I won’t lie, I’ve watched porn for free before. I also understand that having money to spend on entertainment of any kind is a luxury. But here’s why I think the choice to pay for the porn you watch matters more than whether you pony up for an HBO subscription or search for a bootleg version of the latest release: The people who create porn are already marginalized by the work they do, making it that much harder for them to get paid fairly for their labor in the first place.
It’s also harder for creators of adult content to enforce copyright. “I recently read a case saying that they didn’t want to go after people who illegally downloaded porn because it would be humiliating for those people,” Lorelei Lee, an adult film performer and writer, tells SELF. Insert facepalm emoji here.
The stigma around watching porn can be especially oppressive for women. A recent study of 24,000 women who watched content on one of the largest adult video sites found that 54 percent don’t talk to their friends about their porn consumption, and 51 percent would be ashamed if their friends knew they were into it. Maloney believes a lot of our hang-ups around porn stem from the fact that we blur the lines between what it is—fantasy fodder designed to stimulate arousal—and what it isn’t—your actual sexual reality.
My taste in porn tends toward two general types, which sometimes, delightfully, overlap: pretty and raw. I like artful lighting, carefully-framed shots, and lingering close-ups of mouths. I also like porn that feels spontaneous and orgasms I can believe in.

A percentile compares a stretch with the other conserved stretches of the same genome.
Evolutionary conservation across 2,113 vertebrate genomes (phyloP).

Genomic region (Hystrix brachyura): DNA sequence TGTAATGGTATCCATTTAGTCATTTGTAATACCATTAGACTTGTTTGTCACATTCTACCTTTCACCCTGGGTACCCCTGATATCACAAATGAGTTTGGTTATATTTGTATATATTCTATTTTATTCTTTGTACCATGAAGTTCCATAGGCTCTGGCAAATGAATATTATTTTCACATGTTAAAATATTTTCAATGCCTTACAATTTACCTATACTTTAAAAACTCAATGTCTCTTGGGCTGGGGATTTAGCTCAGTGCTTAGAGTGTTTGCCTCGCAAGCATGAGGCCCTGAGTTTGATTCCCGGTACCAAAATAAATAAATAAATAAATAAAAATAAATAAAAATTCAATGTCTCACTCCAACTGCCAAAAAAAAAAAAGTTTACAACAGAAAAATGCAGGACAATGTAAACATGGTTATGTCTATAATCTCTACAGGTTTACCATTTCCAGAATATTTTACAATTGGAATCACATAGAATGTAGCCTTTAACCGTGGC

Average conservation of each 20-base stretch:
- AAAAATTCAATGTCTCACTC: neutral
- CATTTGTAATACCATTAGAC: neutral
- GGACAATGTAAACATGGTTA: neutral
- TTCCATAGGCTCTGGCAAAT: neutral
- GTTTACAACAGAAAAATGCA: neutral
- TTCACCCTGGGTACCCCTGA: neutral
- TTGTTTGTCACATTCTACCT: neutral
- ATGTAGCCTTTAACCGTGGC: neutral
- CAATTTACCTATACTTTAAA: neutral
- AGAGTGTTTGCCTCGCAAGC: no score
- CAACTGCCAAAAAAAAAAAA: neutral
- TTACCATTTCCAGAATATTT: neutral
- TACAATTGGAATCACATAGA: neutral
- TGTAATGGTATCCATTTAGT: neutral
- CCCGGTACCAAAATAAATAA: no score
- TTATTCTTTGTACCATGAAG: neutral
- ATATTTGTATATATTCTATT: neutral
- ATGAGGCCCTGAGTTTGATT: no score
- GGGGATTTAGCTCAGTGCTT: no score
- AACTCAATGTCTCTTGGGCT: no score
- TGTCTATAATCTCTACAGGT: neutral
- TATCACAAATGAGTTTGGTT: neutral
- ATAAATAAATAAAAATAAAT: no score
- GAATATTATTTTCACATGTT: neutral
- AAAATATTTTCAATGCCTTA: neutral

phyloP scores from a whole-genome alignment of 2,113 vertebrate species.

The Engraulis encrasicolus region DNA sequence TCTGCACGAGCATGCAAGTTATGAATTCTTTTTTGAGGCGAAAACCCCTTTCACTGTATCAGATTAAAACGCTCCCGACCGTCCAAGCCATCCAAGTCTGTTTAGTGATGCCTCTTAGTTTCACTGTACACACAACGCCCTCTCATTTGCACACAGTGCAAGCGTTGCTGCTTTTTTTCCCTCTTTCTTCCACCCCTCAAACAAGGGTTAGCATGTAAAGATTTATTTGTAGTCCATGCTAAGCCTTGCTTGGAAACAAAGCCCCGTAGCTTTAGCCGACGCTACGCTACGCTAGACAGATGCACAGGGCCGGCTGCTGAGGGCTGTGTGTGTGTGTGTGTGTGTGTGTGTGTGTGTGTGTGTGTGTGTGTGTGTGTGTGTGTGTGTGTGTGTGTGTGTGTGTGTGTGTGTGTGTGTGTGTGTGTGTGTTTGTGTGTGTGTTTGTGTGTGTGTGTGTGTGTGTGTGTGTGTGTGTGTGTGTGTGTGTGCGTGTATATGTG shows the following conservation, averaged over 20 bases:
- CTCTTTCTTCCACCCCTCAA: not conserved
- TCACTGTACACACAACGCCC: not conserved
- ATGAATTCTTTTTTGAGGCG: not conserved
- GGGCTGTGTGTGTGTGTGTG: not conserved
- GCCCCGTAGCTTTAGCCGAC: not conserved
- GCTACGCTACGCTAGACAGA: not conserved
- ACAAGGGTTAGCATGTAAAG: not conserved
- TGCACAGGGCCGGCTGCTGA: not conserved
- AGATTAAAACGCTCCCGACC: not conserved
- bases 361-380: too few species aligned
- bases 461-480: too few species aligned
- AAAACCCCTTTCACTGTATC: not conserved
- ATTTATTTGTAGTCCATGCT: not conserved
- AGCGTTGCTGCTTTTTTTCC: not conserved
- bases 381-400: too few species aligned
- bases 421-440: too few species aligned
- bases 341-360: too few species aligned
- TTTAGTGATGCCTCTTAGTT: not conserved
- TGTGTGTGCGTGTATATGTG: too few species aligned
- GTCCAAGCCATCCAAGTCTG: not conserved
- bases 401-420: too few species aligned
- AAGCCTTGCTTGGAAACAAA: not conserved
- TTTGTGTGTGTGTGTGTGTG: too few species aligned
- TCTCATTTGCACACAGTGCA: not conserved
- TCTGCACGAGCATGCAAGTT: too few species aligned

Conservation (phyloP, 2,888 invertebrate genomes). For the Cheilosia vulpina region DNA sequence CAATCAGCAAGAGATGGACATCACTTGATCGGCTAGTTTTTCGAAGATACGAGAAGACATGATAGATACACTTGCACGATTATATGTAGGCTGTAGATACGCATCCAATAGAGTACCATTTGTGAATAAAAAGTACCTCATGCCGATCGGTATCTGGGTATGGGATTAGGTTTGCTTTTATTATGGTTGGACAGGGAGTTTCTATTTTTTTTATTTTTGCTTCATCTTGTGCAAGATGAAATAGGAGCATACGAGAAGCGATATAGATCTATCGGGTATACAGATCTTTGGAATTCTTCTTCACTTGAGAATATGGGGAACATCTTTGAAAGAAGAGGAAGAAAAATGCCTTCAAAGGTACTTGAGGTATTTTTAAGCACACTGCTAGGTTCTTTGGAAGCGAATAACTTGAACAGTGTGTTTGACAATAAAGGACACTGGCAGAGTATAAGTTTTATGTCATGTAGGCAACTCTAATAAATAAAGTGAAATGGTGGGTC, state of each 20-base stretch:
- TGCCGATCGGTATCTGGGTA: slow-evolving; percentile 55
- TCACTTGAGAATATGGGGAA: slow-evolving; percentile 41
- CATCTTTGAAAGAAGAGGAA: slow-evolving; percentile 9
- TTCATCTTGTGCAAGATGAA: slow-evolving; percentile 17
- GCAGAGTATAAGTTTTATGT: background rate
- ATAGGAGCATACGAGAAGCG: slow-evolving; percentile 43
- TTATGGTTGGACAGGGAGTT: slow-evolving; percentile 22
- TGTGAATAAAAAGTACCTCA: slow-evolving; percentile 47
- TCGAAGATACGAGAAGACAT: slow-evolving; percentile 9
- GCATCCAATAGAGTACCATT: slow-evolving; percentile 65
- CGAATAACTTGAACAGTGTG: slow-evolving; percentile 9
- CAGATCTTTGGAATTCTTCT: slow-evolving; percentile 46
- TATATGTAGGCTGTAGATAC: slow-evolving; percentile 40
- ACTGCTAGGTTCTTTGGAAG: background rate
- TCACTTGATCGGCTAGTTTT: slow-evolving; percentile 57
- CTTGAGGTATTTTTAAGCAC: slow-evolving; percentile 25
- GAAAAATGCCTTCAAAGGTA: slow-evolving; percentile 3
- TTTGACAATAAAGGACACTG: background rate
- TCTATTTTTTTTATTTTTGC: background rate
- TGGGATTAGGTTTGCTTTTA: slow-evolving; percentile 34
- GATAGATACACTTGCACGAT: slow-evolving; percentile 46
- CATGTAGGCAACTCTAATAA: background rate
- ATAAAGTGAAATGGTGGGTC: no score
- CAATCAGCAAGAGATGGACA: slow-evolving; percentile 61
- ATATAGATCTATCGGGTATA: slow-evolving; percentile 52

The kind of visceral, compelling performances and high-end production values I go for cost money. “I’m creating what I consider an art form. Sometimes, I might be creating a performance of orgasm that I value. Sometimes, we’re not being paid enough for authenticity,” Lee tells SELF.
When it comes to selecting content for O’actually, Maloney does place an emphasis on representing what pleasure really looks like. She wants to capture “the plurality of authentic female orgasms,” something that’s underrepresented in adult entertainment. Or, really, in mainstream entertainment as a whole. “Women can start to feel their orgasms aren’t big enough, loud enough, or quick enough. I’m trying to challenge that,” Maloney says. She’s also showcasing performers of all body types, ethnicities, races, and ages so that viewers can see the desirability of bodies that look like theirs.
“I do my darndest to curate in a way that’s ethical and respectful,” she says. “I get to know people behind camera, their work, the people they work with, and see if they feel like an aligned fit. Our focus is on what we want to create and have more of—pleasure, with less shame and guilt attached.”